The hype: The people behind 2013’s unlikely standout Italian joint Cicheti on Kandahar and two-year-old popular brunch spot Fynn’s at South Beach have proven to be able to create great F&B concepts, and it’s exciting to know that they’ve now opened Bar Cicheti along Jiak Chuan. While obviously inspired by sister restaurant Cicheti, Bar Cicheti is a very different establishment and stands out in its own way.
The vibe: Convivial, warm and woody, the dim 42-seater shophouse space is elegant yet casual, easily accommodating those looking for a full dinner experience or just drinks paired with appetisers. Either way, you’re gonna have a good time.
The food: There are only two focuses at Bar Cicheti: pasta and wine. Chef-owner Yew Aun Lim and his kitchen team makes the pastas themselves and prepares each dish only when ordered, so you know you’re getting freshly prepared plates each time. All pastas here come in either tasting or full portions, so you get the option of ordering more varieties of smaller servings if you so wish.
The pasta list is kept succinct but substantial enough, with a few inducing that addictive quality that will have you scuffing down plate after plate. Go straight for the Spaghetti Cacio e Pepe ($14/$26), a simple pasta that gets most of its flavors from just pepper and cheese. The use of sarawak pepper gives the dish big, bold notes that elevates the usually straightforward dish. Trust us and order a full portion of this for yourself.
Other sure-satisfying pastas include the Fusilli Nero ($15/$28), a umami-laden squid ink pasta mixed with uni, crab and anchovy perfect for seafood lovers; the spinach Pappardelle ($15/$28) served with ragu bolognese and aged parmesan for a more intense flavor; and the Tagliolini ($15/$28) that’s drenched in lamb sugo, truffle salsa and then topped with slices of girolle.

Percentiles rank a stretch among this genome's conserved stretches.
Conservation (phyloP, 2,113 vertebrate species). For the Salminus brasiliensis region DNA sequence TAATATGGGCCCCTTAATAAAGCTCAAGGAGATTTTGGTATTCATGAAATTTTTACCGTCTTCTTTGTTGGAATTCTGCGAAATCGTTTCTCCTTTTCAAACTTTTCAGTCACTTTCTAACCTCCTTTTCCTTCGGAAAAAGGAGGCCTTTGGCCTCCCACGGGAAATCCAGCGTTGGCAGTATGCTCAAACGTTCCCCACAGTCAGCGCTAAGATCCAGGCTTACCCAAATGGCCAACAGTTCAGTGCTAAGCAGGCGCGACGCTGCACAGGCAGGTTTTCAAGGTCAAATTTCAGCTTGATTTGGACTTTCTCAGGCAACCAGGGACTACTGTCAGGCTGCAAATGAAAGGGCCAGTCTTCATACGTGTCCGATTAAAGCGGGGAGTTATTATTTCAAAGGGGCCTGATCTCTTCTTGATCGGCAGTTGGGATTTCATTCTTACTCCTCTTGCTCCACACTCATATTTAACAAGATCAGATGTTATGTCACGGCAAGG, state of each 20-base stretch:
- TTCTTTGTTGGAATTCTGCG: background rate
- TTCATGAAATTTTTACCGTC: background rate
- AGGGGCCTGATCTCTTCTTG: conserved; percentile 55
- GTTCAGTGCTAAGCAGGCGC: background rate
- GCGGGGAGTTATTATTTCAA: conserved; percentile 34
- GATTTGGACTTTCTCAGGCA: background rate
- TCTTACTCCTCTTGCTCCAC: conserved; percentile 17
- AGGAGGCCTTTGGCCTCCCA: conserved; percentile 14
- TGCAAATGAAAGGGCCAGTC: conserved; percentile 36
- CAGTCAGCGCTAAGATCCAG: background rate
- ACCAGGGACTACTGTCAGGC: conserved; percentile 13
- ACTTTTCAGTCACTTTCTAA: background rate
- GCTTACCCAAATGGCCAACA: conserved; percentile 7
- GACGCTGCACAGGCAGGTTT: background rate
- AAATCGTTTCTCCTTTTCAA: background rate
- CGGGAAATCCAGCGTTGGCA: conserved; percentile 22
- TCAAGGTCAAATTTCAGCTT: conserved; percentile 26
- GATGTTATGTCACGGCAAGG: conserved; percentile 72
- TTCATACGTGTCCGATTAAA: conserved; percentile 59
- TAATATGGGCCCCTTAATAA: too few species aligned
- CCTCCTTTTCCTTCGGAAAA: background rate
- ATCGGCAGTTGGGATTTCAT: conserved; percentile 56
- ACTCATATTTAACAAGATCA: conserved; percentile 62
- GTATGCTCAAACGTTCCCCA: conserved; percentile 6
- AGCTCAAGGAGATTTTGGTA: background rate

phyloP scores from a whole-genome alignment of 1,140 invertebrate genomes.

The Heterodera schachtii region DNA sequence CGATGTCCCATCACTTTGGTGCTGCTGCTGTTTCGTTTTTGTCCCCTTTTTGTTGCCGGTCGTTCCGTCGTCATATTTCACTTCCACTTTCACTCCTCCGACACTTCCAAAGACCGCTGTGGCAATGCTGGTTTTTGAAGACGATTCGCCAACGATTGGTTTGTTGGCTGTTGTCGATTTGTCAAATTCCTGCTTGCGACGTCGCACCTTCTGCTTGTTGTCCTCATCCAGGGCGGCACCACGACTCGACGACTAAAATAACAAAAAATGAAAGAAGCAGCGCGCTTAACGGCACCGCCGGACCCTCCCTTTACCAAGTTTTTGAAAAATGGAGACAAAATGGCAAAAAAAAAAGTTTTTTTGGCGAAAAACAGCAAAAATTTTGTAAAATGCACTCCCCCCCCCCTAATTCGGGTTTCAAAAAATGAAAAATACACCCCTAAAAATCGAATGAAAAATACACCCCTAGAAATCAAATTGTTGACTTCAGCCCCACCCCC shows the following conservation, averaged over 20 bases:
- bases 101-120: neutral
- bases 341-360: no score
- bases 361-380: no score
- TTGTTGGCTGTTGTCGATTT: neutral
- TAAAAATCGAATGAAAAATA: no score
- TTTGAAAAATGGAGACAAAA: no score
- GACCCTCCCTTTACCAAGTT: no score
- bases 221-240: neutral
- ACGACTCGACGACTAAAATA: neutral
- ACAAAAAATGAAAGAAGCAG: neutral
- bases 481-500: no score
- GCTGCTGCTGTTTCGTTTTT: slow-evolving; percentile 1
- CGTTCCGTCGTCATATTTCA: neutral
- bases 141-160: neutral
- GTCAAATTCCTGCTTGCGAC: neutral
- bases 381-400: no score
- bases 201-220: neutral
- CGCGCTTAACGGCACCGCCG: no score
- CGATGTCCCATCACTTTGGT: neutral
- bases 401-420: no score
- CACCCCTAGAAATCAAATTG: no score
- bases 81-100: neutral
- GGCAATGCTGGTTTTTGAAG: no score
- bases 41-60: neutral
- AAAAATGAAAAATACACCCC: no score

Other than pastas, there’s also a good selection of antipasti that works great as appetisers or bar snacks. Try the fried sage leaves ($8) that’ll have you hooked for more, the plump and herbaceous Japanese clams ($16), and the saucy beef meatballs ($15) that will remind you that some meatballs truly are better than others.
The drinks: While Lim works the kitchen, his cousin and co-owner Liling Ong makes sure the drinks department is sorted. Ong ensures the wine list here, like the food menu, stands apart from their OG restaurant and she’s succeeded in doing so with help from sommelier friends and frequent visits to winemakers in Europe.
Get her to recommend wine pairings and she’ll offer you selections not often found at other places. Instead of the usual prosecco to start, for instance, she’ll offer you a white that has the same refreshing qualities of the bubbly drink. Bottles start from $69 here and there are enough varietals to sate whatever wine lust you may have. Get them by the glass for a taste first, or try their bigger 250ml pours if you’re especially thirsty.
Why you’ll be back: Their focus have paid off with an attention to detail you’d otherwise not get at other Italian places that offers pizzas, secondi and a plethora of other things too. Head to Bar Cicheti for great wines and pastas with a twist that won’t disappoint—it’s as simple as that.